Rome currently has over 16 miles of paved, multi-use trails that lead from downtown to various destinations and is in the process of adding more.
TRED Executive Director Julie Smith said there are two big active projects in the works, the Redmond Trail Extension and the Lindale/Silver Creek Trail Extension.
The Redmond Trail Extension will eventually be a quarter of a mile paved trail that will connect the Mount Berry Trailhead to the end of the Avenue A/Levee Trail. It is a state project, but Rome, Floyd County and the group are partnering on the required funding match.
Smith said she hopes to see the ribbon cutting on the Redmond Trail Project sometime in 2022. “It probably will not be ready until next summer, but this new trail is a huge undertaking. It is a connecting trail, connecting Mount Berry/Summerville Park neighborhood to downtown. Hopefully building will begin this fall,” she said.
The Lindale/Silver Creek Trail Extension will start at the end of the Kingfisher Trail, behind the Floyd County Health Department on East 12th Street. It will run down to Lindale using the abandoned Norfolk Southern Rail line, ending at the train viewing station.
“This is very exciting because it is the very first trail connection that will go to Lindale,” Smith said, “and it is three and a half miles of new trail.”
It’s funded by the 2017 special purpose, local option sales tax, and Smith is hopeful construction will get underway sometime in the near future.
The new Lindale Trail will be directly connected to Georgia Northwestern Technical College, making it the third local college connected to the trail system.
Walk and Talk
Another exciting venture for TRED is their Walk and Talk series. On the last Saturday of each month the community can enjoy a free guided tour on one of Rome’s trails.
Saturday’s planned nature walk around the GE Trails at Garrard Park, however, has been postponed due to expected inclement weather.
The next one is scheduled for May 29. Brice Wood, senior planner with Rome-Floyd County Planning Department and a TRED Advisory Board member, will lead a walk touching on the history of the River District and looking into the future revitalization plans.
A June 26 walk will be led by long-time exercise guru and coach Millie Lockley. This moderately paced walk will focus on proper warm up and stretching and will go from Kingfisher Trail Loop to Myrtle Hill Cemetery.
On July 31, Dr. Jimmy Douglas will lead a health walk along Mt Berry Trail. The Aug. 28 walk will feature Keep Rome/Floyd Beautiful Director Emma Wells discussing “Pollinators, Public Art, and Trail Trees” along the Ridge Ferry Trail. And on Sept. 25 TRED will lead a moderately strenuous hike on the Jackson Hill trails.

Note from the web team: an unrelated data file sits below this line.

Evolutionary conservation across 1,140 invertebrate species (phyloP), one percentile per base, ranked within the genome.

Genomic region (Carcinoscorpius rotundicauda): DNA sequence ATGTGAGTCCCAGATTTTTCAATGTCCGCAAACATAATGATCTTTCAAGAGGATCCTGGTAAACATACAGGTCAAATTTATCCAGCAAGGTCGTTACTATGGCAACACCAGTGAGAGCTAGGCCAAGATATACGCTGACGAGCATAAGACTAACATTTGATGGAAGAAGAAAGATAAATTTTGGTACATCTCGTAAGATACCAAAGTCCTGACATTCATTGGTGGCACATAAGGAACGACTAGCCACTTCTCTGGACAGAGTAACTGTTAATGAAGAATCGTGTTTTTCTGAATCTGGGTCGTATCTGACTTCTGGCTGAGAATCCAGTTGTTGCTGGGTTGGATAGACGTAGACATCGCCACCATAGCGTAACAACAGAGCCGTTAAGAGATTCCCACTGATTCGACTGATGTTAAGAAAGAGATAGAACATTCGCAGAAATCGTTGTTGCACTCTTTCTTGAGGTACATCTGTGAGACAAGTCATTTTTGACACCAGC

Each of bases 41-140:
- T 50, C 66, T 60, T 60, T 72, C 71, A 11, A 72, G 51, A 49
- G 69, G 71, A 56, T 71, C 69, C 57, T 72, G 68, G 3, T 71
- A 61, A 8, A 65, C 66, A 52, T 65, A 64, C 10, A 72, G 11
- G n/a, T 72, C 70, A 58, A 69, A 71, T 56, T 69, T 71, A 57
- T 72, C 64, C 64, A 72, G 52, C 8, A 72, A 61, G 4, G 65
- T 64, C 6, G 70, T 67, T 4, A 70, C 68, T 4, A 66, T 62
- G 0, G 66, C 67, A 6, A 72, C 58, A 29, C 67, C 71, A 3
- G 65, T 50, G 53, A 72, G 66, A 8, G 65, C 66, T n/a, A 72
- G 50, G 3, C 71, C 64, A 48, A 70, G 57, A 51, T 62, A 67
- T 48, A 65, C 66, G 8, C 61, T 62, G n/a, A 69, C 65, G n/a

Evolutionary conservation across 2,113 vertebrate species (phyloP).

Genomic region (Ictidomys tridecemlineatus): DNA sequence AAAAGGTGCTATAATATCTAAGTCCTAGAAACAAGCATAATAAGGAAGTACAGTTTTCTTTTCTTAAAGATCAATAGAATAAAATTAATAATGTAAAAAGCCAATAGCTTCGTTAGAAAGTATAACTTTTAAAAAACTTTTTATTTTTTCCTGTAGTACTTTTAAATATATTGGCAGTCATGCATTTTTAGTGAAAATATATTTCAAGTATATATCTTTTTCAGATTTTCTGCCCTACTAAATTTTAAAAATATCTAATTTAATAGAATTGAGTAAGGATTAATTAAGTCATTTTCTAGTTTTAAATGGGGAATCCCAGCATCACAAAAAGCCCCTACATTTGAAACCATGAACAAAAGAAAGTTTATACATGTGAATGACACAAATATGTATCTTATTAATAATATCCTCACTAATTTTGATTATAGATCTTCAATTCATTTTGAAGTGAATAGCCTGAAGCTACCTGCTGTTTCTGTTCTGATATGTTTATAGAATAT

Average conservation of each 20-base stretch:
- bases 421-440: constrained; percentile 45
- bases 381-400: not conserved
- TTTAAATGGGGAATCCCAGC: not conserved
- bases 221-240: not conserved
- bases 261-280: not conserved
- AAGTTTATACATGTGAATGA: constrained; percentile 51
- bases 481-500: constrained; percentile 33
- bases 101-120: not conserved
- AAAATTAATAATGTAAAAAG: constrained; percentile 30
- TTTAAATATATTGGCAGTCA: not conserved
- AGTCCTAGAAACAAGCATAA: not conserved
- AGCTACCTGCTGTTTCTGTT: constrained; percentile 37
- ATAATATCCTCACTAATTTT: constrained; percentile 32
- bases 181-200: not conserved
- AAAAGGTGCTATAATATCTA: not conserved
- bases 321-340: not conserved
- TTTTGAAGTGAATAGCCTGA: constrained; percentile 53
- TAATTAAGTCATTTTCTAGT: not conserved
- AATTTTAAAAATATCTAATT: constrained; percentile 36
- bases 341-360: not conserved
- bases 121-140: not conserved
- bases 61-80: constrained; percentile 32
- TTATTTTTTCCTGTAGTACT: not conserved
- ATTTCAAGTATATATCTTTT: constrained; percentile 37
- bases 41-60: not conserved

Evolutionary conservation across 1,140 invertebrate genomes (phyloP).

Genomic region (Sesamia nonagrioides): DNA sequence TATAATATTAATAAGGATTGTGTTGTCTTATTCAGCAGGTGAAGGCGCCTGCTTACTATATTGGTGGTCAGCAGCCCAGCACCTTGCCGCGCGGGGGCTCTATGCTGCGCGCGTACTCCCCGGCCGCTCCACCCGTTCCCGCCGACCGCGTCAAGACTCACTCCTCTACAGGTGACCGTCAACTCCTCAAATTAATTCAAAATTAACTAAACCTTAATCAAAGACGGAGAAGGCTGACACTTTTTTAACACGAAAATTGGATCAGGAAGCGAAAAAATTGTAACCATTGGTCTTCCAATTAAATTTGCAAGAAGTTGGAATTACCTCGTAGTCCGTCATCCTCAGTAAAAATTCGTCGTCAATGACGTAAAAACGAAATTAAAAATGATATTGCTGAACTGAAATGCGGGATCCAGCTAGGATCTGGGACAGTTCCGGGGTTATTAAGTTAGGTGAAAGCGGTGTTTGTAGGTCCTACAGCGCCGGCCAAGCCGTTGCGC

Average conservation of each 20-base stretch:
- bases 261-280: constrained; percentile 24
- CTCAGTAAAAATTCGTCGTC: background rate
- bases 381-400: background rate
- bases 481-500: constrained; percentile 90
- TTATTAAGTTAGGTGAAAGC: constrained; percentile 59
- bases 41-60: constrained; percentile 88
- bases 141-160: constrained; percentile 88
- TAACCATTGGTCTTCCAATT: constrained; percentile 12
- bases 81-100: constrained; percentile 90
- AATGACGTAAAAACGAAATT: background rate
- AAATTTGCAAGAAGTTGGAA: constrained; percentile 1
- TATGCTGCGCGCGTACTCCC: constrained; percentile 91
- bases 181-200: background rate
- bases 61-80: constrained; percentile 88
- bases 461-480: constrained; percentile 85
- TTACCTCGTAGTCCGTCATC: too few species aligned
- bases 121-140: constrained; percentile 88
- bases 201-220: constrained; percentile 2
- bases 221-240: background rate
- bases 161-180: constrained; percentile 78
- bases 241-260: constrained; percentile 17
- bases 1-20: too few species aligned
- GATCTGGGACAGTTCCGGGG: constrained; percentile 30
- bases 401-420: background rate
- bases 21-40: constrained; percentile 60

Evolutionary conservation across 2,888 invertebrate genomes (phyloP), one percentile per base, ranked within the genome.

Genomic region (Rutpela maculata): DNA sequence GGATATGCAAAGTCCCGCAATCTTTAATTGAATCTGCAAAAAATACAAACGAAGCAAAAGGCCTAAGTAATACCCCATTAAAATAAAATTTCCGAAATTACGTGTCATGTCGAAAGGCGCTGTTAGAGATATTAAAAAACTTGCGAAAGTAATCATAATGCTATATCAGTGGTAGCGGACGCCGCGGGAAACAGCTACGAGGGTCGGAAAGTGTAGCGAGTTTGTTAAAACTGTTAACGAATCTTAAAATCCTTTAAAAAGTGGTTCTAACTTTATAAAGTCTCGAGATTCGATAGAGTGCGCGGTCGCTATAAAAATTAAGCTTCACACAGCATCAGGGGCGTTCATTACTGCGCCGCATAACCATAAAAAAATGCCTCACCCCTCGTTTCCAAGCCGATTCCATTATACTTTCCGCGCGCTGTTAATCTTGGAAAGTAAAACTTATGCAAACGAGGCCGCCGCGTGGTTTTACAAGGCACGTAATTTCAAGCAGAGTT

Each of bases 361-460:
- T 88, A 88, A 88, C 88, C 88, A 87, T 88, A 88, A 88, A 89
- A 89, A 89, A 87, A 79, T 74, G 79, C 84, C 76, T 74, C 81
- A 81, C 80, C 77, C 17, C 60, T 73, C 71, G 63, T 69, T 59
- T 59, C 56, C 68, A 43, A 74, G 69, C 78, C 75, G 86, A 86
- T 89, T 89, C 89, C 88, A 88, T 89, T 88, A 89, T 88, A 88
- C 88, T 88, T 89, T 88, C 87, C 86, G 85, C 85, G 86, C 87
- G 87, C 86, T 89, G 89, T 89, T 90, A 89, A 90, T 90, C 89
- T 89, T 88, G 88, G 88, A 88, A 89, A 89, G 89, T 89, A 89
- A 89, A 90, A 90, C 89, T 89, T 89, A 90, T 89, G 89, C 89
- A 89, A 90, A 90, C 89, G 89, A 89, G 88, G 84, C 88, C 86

Recycling trash into art
TRED, Rome Area Council For the Arts and Keep Rome-Floyd Beautiful are all partnering for a very special project.
“Trash that has been collected from the trails and rivers will be fashioned into an enormous sculpture and placed at the ECO Center and along the Ridge Ferry Park Trail as we do more of them,” Smith said. “We were just granted approval from Public Works, who will be installing it.”
A local artist has been commissioned to oversee the project.
“This first project will probably be completed in October, and we hope to make this a yearly thing,” Smith said.
TRED also is looking for a group of dedicated auxiliary men and women to help maintain the natural trails.
“We have a great relationship with the Rome Public Works Department,” Smith said. “They do a great job of maintaining our multi-use paved trails.”
TRED provides maintenance for the unpaved trails at Garrard Park, Blossom Hill and Jackson Hill, and this is where community volunteers are so needed.
“At our GE Trails, trash collects quickly along the corridor of Redmond (Circle) and Lavender (Drive). There is a lot of privet, poison ivy needs to be sprayed, and trees need trimming,” Smith explained.
Mike Rousseau has been a volunteer with the GE trails since the beginning.
“It took us about two years to prepare the trails. There were a lot of dead pine trees we had to clear,” he said. “We realized early on that if we were going to keep these trails open it was going to take ongoing maintenance. Since I live close, I volunteered to come out once a week and check the trails to see if anything needed to be done.”
A former GE employee who lives in the Garden Lakes area, Rousseau said they are in dire need of volunteers at the GE trails.
“We originally had around 28 volunteers and now we are down to about five,” he said. “Our group has dwindled. Some have moved away, and some have a lot of family activities on Saturdays that prevents them from being able to volunteer now.”
Among the tasks they tackle are cutting privet, collecting sticks, clearing rocks off trails, cutting down branches, staining picnic tables and benches and collecting trash.
TRED provides the materials — gloves, grabbers and bags — and helps coordinate details. Volunteers meet several Saturdays monthly at GE from 9 a.m. to noon.
Rousseau said even if people aren’t able to attend a Saturday maintenance session, every little bit helps. If you see trash along the trail, please pick it up and place it in the nearest garbage can. And dog walkers, please be mindful of keeping the trails clear as you walk your pets.
If you enjoy Rome’s trails and you or your organization would like to contribute to helping maintain their beauty, contact Smith at 706-844-8509 or email@example.com.
To learn more about TRED or sign up for their newsletter visit TredRomeFloyd.com.